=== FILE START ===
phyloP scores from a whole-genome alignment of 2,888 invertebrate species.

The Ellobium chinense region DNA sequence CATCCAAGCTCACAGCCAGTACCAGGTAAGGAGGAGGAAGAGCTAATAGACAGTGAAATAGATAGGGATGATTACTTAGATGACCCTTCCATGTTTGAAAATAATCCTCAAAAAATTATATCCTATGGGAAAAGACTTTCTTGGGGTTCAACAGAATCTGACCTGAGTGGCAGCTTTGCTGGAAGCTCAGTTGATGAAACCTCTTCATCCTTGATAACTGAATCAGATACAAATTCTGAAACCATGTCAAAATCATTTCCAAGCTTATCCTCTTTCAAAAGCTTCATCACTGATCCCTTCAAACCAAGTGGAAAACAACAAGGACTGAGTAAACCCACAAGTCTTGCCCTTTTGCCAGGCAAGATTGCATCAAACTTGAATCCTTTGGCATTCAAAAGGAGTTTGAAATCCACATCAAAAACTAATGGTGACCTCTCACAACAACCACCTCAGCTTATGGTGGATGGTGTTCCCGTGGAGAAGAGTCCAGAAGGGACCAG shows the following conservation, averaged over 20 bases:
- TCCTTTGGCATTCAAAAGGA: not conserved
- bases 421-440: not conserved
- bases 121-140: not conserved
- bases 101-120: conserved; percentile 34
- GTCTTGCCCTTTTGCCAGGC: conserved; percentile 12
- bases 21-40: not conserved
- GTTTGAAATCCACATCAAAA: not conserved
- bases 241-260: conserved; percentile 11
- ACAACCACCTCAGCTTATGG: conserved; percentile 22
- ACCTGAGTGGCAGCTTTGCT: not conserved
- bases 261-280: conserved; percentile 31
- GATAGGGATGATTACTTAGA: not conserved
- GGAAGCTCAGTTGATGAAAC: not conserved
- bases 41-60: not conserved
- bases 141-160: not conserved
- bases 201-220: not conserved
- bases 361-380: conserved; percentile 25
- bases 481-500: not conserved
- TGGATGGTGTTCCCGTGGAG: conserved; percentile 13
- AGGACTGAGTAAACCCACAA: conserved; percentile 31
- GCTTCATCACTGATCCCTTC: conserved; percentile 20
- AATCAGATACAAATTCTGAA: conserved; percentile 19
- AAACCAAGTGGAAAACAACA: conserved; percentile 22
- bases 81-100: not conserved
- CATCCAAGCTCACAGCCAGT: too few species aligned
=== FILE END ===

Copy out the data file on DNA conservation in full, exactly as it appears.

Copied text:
phyloP scores from a whole-genome alignment of 2,888 invertebrate species.

The Ellobium chinense region DNA sequence CATCCAAGCTCACAGCCAGTACCAGGTAAGGAGGAGGAAGAGCTAATAGACAGTGAAATAGATAGGGATGATTACTTAGATGACCCTTCCATGTTTGAAAATAATCCTCAAAAAATTATATCCTATGGGAAAAGACTTTCTTGGGGTTCAACAGAATCTGACCTGAGTGGCAGCTTTGCTGGAAGCTCAGTTGATGAAACCTCTTCATCCTTGATAACTGAATCAGATACAAATTCTGAAACCATGTCAAAATCATTTCCAAGCTTATCCTCTTTCAAAAGCTTCATCACTGATCCCTTCAAACCAAGTGGAAAACAACAAGGACTGAGTAAACCCACAAGTCTTGCCCTTTTGCCAGGCAAGATTGCATCAAACTTGAATCCTTTGGCATTCAAAAGGAGTTTGAAATCCACATCAAAAACTAATGGTGACCTCTCACAACAACCACCTCAGCTTATGGTGGATGGTGTTCCCGTGGAGAAGAGTCCAGAAGGGACCAG shows the following conservation, averaged over 20 bases:
- TCCTTTGGCATTCAAAAGGA: not conserved
- bases 421-440: not conserved
- bases 121-140: not conserved
- bases 101-120: conserved; percentile 34
- GTCTTGCCCTTTTGCCAGGC: conserved; percentile 12
- bases 21-40: not conserved
- GTTTGAAATCCACATCAAAA: not conserved
- bases 241-260: conserved; percentile 11
- ACAACCACCTCAGCTTATGG: conserved; percentile 22
- ACCTGAGTGGCAGCTTTGCT: not conserved
- bases 261-280: conserved; percentile 31
- GATAGGGATGATTACTTAGA: not conserved
- GGAAGCTCAGTTGATGAAAC: not conserved
- bases 41-60: not conserved
- bases 141-160: not conserved
- bases 201-220: not conserved
- bases 361-380: conserved; percentile 25
- bases 481-500: not conserved
- TGGATGGTGTTCCCGTGGAG: conserved; percentile 13
- AGGACTGAGTAAACCCACAA: conserved; percentile 31
- GCTTCATCACTGATCCCTTC: conserved; percentile 20
- AATCAGATACAAATTCTGAA: conserved; percentile 19
- AAACCAAGTGGAAAACAACA: conserved; percentile 22
- bases 81-100: not conserved
- CATCCAAGCTCACAGCCAGT: too few species aligned